STP802

    Demonstration of the Ecological Effects of Streptomycin and Malathion on Synthetic Aquatic Microcosms

    Published: Jan 1983


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    Abstract

    Small synthetic microcosms have been developed in the authors' laboratory to provide replicate aquatic communities with interspecies competition within primary, secondary, and recycling trophic levels. The microcosms display nutrient depletion, algal competition and succession, and algal depletion through grazing and nutrient depletion. Streptomycin acted as a selective algal toxicant, reducing all indexes of primary production temporarily, and then modifying the algal dominance relationships over the 63-day experiment, although no active streptomycin could be detected by Day 28. Daphnia populations were reduced and ostracod populations markedly increased in the streptomycin-treated microcosms. These results were consistently shown in three successive microcosm experiments. In contrast, malathion caused a temporary reduction in the number of grazers and a concurrent algal bloom. Degradation of malathion was presumed from the recovery of the grazer populations, which was accompanied by the elimination of the algal bloom.

    The synthetic microcosms, being composed of distilled water, silica sand, reagent-grade chemicals, and organisms that are easily reared in the laboratory, show promise of providing a nonsite specific, reproducible ecosystem-level bioassay.

    Keywords:

    freshwater biology, streptomycin, malathion, nutrients, algal bloom, toxicity, Daphnia, ostracods, aquatic toxicology, hazard assessment


    Author Information:

    Taub, FB
    Professor, research technologist, graduate students, assistant professor, graduate student, and graduate student, School of Fisheries, College of Ocean and Fishery Sciences, University of Washington, Seattle, WA

    Read, PL
    Professor, research technologist, graduate students, assistant professor, graduate student, and graduate student, School of Fisheries, College of Ocean and Fishery Sciences, University of Washington, Seattle, WA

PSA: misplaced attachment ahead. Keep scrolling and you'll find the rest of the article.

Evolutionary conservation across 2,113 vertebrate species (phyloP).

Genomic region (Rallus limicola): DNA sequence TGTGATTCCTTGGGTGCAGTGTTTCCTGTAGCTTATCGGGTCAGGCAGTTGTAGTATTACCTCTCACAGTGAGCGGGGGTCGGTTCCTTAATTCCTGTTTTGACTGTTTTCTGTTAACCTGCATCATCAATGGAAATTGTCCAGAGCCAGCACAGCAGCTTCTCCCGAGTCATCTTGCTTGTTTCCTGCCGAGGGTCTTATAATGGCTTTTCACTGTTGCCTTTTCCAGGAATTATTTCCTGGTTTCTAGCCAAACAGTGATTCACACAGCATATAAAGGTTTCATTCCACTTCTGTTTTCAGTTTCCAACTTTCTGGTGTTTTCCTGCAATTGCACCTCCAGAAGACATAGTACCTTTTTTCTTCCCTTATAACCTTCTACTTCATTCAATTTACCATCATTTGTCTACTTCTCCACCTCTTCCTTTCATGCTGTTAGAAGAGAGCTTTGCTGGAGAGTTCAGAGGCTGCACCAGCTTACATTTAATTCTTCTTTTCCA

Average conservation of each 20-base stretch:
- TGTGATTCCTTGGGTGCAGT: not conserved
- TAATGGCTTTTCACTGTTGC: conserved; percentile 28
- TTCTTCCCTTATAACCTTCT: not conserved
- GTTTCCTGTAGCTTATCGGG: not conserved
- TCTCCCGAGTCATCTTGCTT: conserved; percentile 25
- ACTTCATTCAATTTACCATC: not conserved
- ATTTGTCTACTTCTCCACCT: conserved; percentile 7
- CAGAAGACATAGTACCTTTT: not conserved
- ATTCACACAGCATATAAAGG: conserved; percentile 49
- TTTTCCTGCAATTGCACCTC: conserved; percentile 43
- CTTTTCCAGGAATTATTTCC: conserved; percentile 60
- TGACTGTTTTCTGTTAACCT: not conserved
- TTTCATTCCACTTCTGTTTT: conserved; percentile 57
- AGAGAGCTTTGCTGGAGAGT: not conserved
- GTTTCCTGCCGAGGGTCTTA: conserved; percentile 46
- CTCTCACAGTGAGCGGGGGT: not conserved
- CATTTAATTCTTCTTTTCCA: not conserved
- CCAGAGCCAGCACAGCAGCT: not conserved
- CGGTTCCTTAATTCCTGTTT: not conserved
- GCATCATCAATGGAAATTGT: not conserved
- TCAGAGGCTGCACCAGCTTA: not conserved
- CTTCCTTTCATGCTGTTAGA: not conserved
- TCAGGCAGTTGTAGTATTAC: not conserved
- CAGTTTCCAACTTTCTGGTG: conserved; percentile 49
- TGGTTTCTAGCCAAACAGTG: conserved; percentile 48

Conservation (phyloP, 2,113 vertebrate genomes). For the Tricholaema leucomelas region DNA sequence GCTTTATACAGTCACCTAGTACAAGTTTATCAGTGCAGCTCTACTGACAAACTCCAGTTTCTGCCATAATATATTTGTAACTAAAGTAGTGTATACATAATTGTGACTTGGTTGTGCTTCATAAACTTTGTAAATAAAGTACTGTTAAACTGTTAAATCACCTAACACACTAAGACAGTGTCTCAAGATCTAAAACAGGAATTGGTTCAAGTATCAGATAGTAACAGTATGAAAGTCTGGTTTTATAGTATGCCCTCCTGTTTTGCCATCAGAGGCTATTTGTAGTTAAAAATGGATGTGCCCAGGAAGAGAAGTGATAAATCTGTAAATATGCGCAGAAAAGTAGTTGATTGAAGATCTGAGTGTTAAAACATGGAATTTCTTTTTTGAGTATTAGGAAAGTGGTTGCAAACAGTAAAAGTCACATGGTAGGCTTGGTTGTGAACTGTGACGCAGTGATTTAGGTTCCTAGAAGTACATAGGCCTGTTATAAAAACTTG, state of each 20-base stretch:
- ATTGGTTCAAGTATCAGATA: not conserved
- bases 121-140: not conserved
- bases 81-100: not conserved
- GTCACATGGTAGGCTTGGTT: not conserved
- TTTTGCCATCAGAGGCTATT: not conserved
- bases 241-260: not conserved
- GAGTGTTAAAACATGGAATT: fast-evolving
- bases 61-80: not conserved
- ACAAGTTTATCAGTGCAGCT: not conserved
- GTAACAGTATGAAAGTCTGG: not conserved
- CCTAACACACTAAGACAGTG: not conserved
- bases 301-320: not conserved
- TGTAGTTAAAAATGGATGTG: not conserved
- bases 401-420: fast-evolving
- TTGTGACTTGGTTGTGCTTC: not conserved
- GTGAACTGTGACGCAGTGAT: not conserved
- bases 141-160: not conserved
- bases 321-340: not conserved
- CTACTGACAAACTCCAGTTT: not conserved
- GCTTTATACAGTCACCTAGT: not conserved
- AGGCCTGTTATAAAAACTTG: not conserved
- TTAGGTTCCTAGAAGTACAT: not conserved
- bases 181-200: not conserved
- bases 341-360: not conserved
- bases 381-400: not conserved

Kindig, AC
    Professor, research technologist, graduate students, assistant professor, graduate student, and graduate student, School of Fisheries, College of Ocean and Fishery Sciences, University of Washington, Seattle, WA

    Harrass, MC
    Professor, research technologist, graduate students, assistant professor, graduate student, and graduate student, School of Fisheries, College of Ocean and Fishery Sciences, University of Washington, Seattle, WA

    Hartmann, HJ
    Professor, research technologist, graduate students, assistant professor, graduate student, and graduate student, School of Fisheries, College of Ocean and Fishery Sciences, University of Washington, Seattle, WA

    Conquest, LL
    Professor, research technologist, graduate students, assistant professor, graduate student, and graduate student, School of Fisheries, College of Ocean and Fishery Sciences, University of Washington, Seattle, WA

    Hardy, FJ
    Professor, research technologist, graduate students, assistant professor, graduate student, and graduate student, School of Fisheries, College of Ocean and Fishery Sciences, University of Washington, Seattle, WA

    Munro, PT
    Professor, research technologist, graduate students, assistant professor, graduate student, and graduate student, School of Fisheries, College of Ocean and Fishery Sciences, University of Washington, Seattle, WA


    Paper ID: STP33495S

    Committee/Subcommittee: E47.01

    DOI: 10.1520/STP33495S


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